These “sensational adults” may have difficulty performing routines and activities involved in work, close relationships, and recreation.
Because adults with SPD have struggled for most of their lives, they may also experience depression, underachievement, social isolation, and/or other secondary effects.
Sadly, misdiagnosis is common because many health care professionals are not trained to recognize sensory issues.
The Sensory Processing Disorder Foundation is dedicated to researching these issues, educating the public and professionals about their symptoms and treatment, and advocating for those who live with Sensory Processing Disorder and sensory challenges associated with other conditions.
The causes of Sensory Processing Disorder
about-spd-2.jpgWhat causes Sensory Processing Disorder is a pressing question for every parent of a child with SPD. Many worry that they are somehow to blame for their child’s sensory issues.
“Is it something I did?” parents want to know.
The causes of SPD are among the subjects that researchers at Sensory Processing Disorder Foundation and their collaborators elsewhere have been studying.
Preliminary research suggests that SPD is often inherited. If so, the causes of SPD are coded into the child’s genetic material.
Prenatal and birth complications have also been implicated, and environmental factors may be involved.
Of course, as with any developmental and/or behavioral disorder, the causes of SPD are likely to be the result of factors that are both genetic and environmental. Only with more research will it be possible to identify the role of each.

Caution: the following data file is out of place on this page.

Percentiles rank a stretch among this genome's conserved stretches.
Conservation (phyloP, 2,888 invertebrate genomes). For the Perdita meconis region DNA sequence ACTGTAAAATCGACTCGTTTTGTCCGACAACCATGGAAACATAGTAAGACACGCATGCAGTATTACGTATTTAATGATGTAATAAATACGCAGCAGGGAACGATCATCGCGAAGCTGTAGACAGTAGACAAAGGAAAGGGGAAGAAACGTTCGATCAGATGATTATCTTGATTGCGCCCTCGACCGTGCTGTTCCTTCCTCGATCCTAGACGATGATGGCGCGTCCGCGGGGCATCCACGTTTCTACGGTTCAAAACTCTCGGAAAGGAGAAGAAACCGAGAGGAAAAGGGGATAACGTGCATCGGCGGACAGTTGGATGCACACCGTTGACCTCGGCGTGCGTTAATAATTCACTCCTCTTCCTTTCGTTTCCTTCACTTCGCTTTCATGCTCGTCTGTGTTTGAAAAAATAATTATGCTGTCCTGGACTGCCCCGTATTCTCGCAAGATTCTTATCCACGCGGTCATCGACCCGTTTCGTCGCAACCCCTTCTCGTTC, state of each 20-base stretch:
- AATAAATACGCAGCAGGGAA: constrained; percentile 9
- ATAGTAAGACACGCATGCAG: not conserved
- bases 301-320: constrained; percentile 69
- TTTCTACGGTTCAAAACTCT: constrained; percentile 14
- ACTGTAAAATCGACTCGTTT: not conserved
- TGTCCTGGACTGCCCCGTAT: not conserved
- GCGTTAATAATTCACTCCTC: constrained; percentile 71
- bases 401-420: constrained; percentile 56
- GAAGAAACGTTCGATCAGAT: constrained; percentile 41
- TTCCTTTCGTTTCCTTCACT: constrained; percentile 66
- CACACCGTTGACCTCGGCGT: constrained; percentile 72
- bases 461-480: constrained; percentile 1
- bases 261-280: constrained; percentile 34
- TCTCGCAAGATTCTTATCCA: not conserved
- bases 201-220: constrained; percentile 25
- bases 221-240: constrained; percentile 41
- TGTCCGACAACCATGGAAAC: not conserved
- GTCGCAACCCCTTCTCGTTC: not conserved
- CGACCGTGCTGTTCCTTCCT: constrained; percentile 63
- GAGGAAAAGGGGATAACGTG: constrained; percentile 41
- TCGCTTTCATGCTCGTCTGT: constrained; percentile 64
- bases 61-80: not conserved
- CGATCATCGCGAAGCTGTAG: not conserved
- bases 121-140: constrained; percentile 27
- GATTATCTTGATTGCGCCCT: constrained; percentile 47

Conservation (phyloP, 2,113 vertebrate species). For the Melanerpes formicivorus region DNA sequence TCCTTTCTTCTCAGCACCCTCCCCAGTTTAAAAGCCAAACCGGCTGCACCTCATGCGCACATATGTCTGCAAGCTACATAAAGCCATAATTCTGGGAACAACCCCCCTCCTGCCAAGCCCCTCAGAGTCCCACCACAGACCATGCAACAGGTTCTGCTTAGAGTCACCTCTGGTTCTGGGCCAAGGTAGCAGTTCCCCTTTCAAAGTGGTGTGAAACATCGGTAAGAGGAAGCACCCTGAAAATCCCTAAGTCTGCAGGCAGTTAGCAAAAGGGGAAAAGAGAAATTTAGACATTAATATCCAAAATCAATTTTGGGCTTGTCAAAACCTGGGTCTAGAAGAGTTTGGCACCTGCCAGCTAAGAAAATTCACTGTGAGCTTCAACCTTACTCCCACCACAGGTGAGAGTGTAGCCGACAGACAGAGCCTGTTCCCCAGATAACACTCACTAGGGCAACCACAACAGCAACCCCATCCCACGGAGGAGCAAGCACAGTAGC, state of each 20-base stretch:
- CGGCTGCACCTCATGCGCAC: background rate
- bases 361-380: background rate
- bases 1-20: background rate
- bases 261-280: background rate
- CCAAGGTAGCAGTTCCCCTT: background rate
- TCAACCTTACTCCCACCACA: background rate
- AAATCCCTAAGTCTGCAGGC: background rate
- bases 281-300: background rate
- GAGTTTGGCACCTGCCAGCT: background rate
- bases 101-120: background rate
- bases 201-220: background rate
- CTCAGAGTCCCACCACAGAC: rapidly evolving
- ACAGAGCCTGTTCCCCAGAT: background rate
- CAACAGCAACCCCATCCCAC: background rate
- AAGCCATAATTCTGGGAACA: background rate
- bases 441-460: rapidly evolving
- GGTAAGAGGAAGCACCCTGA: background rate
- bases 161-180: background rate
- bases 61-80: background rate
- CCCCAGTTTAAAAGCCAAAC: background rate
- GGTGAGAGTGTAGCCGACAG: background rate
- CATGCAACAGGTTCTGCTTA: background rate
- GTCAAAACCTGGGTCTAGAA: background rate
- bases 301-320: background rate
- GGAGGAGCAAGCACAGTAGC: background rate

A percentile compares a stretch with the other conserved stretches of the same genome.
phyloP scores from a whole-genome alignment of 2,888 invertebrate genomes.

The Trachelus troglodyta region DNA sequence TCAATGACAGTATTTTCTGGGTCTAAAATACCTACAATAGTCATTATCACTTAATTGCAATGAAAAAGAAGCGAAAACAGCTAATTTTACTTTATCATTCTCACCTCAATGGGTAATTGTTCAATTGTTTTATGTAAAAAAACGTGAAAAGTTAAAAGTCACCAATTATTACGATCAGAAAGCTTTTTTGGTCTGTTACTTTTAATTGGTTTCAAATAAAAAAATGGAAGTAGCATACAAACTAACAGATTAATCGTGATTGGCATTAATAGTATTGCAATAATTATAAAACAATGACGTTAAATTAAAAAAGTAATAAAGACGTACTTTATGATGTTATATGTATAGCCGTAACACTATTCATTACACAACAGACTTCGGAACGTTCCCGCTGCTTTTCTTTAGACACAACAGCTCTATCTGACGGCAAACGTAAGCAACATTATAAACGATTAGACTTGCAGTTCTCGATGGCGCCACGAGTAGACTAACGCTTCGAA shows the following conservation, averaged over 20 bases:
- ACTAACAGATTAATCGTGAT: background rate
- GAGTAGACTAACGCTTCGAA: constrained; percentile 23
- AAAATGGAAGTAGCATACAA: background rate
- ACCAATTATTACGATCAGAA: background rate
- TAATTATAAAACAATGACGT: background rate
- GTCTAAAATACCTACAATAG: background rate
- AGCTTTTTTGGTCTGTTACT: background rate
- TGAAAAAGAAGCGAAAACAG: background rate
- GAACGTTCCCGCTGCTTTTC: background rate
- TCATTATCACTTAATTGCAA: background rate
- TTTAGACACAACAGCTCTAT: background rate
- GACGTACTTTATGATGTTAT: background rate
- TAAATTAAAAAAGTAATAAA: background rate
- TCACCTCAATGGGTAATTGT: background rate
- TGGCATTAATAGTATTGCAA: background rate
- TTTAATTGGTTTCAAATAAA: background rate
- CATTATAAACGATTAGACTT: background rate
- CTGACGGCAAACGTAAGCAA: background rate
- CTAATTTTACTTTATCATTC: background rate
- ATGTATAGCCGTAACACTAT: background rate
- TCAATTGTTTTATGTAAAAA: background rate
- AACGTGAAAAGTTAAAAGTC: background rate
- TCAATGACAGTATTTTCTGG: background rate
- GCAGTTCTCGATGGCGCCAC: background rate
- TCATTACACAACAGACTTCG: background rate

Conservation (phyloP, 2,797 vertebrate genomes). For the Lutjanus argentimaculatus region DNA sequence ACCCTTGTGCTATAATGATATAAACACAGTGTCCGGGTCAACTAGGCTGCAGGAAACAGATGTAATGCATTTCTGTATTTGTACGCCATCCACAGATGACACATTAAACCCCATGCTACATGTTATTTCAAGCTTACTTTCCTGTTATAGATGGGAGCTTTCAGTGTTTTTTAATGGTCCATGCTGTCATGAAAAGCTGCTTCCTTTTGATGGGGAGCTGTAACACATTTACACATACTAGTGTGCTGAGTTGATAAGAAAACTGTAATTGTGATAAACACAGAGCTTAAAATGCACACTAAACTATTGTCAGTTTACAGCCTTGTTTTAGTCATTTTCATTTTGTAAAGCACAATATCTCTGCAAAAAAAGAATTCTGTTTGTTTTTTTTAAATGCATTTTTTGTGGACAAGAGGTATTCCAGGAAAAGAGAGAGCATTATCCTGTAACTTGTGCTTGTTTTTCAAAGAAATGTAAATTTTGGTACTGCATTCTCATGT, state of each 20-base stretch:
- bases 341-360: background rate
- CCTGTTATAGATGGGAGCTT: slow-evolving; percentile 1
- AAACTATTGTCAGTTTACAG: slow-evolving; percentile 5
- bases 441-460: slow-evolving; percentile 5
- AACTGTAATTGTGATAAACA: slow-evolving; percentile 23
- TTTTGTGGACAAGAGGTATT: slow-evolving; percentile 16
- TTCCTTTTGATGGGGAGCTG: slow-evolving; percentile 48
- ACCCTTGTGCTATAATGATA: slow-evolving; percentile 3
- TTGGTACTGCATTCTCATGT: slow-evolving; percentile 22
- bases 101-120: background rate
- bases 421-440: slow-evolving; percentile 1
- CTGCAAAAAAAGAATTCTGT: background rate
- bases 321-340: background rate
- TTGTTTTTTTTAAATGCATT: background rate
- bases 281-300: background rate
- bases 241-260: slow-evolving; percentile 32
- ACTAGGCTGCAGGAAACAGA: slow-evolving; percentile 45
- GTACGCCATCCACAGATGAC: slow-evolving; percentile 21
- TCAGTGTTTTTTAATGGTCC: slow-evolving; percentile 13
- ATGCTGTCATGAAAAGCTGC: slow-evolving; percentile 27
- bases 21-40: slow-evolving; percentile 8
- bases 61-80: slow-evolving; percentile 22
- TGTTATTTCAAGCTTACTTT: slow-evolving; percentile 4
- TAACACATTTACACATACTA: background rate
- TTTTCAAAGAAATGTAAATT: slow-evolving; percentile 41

A summary of research into causation and prevalence is contained in Sensational Kids: Hope and Help for Children With Sensory Processing Disorder (New York: Perigee, 2006).
Emotional and other impacts of Sensory Processing Disorder
Children with Sensory Processing Disorder often have problems with motor skills and other abilities needed for school success and childhood accomplishments.
As a result, they often become socially isolated and suffer from low self-esteem and other social/emotional issues.
These difficulties put children with SPD at high risk for many emotional, social, and educational problems, including the inability to make friends or be a part of a group, poor self-concept, academic failure, and being labeled clumsy, uncooperative, belligerent, disruptive, or “out of control.”
Anxiety, depression, aggression, or other behavior problems can follow. Parents may be blamed for their children’s behavior by people who are unaware of the child’s “hidden handicap.”
Effective treatment for Sensory Processing Disorder is available, but far too many children with sensory symptoms are misdiagnosed and not properly treated.
Untreated SPD that persists into adulthood can affect an individual’s ability to succeed in marriage, work, and social environments.
Hypersensitivities to sensory input may include:
- Extreme response to or fear of sudden, high-pitched, loud, or metallic noises like flushing toilets, clanking silverware, or other noises that seem unoffensive to others
- May notice and/or be distracted by background noises that others don’t seem to hear
- Fearful of surprise touch, avoids hugs and cuddling even with familiar adults